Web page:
Edgar-Maynard matchup all about desire
The final chapter of the Frankie Edgar-Gray Maynard saga will be written Saturday night as the two fighters clash for the UFC lightweight championship at UFC 136 in Houston.
Meanwhile, Kenny Florian looks to prove he’s not a choker in his third shot at a UFC title when he challenges Brazilian assassin Jose Aldo for the featherweight championship, while Chael Sonnen makes his long-awaited return to the octagon against emerging middleweight contender Brian Stann.
Here’s a closer look:
Frankie Edgar (13-1-1) vs. Gray Maynard (10-0-1)
One of the most compelling recent trilogies in mixed martial arts comes to a close as the UFC lightweight champion Edgar faces off with Xtreme Couture prodigy Maynard to settle the score once and for all.
Neither fighter has seen action since their title clash this past January, which resulted in a draw.
Edgar, 29, is perhaps best known for his two upset wins over legendary lightweight B.J. Penn. Aside from an April 2008 decision loss to Maynard, Edgar has been stellar in his octagon campaign, defeating the likes of Jim Miller, Tyson Griffin, Mark Bocek, Spencer Fisher and Sean Sherk.
Anchored at Renzo Gracie's academy in New Jersey, Edgar, a former NCAA Division I wrestler and Brazilian jiu-jitsu brown belt, has evolved into a well-rounded fighter with a superb coaching staff behind him.
Working alongside Gracie, Ricardo Almeida, Mark Henry, Phil Nurse and Steve Rivera, Edgar is developing a style that has puzzled most challengers, including the former consensus top lightweight Penn.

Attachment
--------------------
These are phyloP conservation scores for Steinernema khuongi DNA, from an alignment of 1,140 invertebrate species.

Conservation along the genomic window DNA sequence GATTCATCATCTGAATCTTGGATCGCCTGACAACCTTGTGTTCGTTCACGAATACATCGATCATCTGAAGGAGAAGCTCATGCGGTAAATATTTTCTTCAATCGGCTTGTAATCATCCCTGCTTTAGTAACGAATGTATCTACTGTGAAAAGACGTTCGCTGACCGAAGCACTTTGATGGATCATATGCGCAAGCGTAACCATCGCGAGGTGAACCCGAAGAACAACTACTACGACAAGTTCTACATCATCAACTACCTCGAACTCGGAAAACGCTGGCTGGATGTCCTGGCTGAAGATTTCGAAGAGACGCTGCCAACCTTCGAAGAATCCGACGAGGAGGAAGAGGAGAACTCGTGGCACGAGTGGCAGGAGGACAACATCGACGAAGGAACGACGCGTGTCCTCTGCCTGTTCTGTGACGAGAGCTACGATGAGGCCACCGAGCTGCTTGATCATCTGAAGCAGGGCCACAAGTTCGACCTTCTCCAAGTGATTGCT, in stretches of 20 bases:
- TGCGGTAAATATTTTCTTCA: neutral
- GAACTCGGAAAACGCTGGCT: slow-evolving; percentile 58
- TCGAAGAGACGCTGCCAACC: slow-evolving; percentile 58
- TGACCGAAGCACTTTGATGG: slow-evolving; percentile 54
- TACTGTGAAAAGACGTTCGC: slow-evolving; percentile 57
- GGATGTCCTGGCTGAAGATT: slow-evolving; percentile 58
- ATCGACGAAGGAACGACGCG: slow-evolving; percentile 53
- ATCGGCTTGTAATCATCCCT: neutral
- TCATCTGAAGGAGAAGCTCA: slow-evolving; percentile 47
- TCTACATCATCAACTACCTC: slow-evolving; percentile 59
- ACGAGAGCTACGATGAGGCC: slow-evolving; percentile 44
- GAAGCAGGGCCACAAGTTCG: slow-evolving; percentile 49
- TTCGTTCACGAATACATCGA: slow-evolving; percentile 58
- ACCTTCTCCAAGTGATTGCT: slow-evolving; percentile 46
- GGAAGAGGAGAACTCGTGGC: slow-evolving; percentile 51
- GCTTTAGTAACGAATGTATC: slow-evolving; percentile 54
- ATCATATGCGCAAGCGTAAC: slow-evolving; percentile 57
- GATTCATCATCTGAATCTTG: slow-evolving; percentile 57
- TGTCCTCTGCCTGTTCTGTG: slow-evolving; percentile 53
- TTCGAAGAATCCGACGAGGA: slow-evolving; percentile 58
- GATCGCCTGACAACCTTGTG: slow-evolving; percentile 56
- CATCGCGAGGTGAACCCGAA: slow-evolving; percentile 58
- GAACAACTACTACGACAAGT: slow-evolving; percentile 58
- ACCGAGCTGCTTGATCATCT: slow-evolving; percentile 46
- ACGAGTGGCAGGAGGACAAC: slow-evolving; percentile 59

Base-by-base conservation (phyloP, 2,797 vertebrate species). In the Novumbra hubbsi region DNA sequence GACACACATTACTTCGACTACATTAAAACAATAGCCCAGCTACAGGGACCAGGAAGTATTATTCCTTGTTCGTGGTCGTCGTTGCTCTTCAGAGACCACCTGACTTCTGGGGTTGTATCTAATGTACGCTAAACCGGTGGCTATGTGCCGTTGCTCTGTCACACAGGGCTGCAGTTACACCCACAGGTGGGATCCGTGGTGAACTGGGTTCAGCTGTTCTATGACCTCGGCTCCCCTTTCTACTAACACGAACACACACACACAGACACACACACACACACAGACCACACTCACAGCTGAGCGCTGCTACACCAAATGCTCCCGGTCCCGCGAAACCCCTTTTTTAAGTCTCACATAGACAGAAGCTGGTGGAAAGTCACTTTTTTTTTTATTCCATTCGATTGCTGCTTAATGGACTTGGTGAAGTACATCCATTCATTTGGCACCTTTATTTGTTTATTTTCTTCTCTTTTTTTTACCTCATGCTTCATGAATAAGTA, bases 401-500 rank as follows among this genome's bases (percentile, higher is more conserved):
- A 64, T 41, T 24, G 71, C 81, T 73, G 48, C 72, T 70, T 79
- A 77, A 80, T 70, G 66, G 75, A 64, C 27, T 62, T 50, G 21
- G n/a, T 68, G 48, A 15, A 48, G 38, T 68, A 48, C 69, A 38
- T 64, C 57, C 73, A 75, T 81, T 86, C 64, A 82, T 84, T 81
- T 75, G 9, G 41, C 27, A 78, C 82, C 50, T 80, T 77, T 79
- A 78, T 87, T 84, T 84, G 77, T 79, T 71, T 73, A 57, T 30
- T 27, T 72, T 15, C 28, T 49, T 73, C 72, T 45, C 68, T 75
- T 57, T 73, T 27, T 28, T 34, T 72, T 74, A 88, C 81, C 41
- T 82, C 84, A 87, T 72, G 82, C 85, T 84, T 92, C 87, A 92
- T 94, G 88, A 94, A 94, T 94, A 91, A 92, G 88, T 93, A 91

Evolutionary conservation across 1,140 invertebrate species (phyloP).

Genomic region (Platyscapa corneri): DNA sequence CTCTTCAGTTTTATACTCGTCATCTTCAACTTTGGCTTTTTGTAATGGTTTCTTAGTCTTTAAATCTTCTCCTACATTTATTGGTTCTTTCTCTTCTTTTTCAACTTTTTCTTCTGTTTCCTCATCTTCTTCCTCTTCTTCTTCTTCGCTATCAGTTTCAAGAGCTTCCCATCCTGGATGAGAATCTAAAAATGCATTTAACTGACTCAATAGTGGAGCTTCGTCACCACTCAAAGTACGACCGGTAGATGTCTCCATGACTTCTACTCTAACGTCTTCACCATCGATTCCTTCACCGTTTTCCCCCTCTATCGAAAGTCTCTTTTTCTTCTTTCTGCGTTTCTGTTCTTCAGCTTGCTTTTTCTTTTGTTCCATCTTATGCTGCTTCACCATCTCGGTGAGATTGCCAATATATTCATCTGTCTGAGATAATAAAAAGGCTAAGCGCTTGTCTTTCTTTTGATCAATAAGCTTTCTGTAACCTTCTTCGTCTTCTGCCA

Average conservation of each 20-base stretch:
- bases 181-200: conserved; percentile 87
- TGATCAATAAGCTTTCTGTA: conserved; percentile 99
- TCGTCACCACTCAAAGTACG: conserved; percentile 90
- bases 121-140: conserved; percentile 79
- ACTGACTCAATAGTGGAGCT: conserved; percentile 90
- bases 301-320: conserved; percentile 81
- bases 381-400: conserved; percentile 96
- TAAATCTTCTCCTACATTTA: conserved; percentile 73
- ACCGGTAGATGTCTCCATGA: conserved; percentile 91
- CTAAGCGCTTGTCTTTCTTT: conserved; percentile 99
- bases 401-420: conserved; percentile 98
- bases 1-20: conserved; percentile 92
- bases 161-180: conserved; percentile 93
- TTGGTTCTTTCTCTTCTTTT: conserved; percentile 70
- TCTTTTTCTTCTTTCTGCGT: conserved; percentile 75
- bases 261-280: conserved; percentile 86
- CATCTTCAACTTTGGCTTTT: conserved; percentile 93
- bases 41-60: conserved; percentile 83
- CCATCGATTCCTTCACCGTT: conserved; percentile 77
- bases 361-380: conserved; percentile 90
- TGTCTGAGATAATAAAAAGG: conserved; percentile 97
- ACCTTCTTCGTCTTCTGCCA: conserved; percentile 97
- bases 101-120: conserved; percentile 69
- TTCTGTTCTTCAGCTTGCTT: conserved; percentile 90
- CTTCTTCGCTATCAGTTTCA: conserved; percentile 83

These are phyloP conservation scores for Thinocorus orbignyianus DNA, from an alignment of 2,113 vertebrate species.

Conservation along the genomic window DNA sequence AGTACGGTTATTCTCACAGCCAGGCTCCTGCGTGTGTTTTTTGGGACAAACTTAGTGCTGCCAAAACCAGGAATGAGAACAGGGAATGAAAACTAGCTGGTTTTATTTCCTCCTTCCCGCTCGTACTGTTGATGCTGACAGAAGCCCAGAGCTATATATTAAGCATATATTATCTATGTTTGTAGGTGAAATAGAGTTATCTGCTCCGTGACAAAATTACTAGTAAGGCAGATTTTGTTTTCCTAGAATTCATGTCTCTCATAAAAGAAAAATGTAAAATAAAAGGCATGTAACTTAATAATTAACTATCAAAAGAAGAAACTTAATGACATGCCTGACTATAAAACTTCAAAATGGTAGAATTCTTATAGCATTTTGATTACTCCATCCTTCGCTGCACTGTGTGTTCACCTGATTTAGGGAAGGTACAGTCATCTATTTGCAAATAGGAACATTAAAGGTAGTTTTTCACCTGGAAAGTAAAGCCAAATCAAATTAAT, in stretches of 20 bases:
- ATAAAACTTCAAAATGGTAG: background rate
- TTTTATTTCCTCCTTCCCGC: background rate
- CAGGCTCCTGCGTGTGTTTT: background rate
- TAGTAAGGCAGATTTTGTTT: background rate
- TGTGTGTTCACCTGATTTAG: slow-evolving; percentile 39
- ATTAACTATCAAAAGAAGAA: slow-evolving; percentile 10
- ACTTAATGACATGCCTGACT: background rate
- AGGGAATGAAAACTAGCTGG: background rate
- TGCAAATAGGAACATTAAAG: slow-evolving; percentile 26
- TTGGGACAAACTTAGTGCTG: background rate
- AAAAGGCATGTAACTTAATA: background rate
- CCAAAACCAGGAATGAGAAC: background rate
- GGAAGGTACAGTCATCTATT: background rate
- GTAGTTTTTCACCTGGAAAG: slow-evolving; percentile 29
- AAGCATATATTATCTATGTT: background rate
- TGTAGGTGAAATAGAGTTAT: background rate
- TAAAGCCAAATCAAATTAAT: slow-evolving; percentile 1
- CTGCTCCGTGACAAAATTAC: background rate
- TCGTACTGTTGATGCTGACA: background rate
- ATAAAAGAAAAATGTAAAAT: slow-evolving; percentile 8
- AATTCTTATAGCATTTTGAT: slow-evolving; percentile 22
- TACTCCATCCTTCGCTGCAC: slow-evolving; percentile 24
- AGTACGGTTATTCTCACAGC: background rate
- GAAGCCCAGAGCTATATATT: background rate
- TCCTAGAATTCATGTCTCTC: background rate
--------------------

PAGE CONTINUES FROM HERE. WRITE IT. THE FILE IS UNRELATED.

Edgar mixes rapid footwork with crisp boxing technique, while effectively utilizing takedowns to keep his opponents guessing. Though most of his wins have gone the distance, Edgar possesses finishing power and underrated submissions.
Maynard, 32, is unbeaten in his mixed martial arts career. After succumbing to a guillotine choke against Nate Diaz in a semi-professional bout on the fifth season of "The Ultimate Fighter," Maynard has assembled a solid streak in the promotion, earning decision wins over notables such as Edgar, Dennis Siver, Jim Miller, Roger Huerta and Kenny Florian, while also avenging his loss against Diaz.
A longtime member of Xtreme Couture in Las Vegas, the former NCAA Division I wrestler is one of the lightweight division’s finest pure wrestlers. However, his boxing has improved significantly as well, evidenced in the first round of his bout with Edgar at UFC 125.
In their first go-around, Maynard was able to smother Edgar with his wrestling over three rounds en route to a unanimous decision. In the rematch, however, Maynard came as close as possible to finishing Edgar after dropping him multiple times with heavy punches in the opening stanza.
The fight was truly a testament to Edgar’s resiliency and heart. After surviving the vicious onslaught, Edgar fought brilliantly for the next four rounds, taking advantage of an exhausted Maynard down the stretch. It wasn’t enough to secure the nod, but a memorable performance for Edgar nonetheless.
Maynard’s conditioning is a major question mark leading into this fight. If he paced himself in their second bout, he could have been more effective in the latter stages of the contest. Assuming Maynard is in shape, his ability to take Edgar down during championship rounds will be crucial.
Conversely, Edgar needs to use his footwork to dodge Maynard’s heavy punches. Edgar’s speed has been a problem for all of his opponents and Maynard is no exception.
After an exceptionally close second fight, it’s difficult to pinpoint a clear-cut favorite heading into Saturday’s battle. Ultimately, it will come down to who’s in better shape, which fighter effectively employs their game plan and, most important, who wants it more.
Edgar has proved to be a determined champion adamant about establishing himself as one of the all-time greats. If Edgar’s recent fights are any indication, he will mix up his game over five rounds in order to retain his crown on the judges’ scorecards.
Verdict: Edgar via decision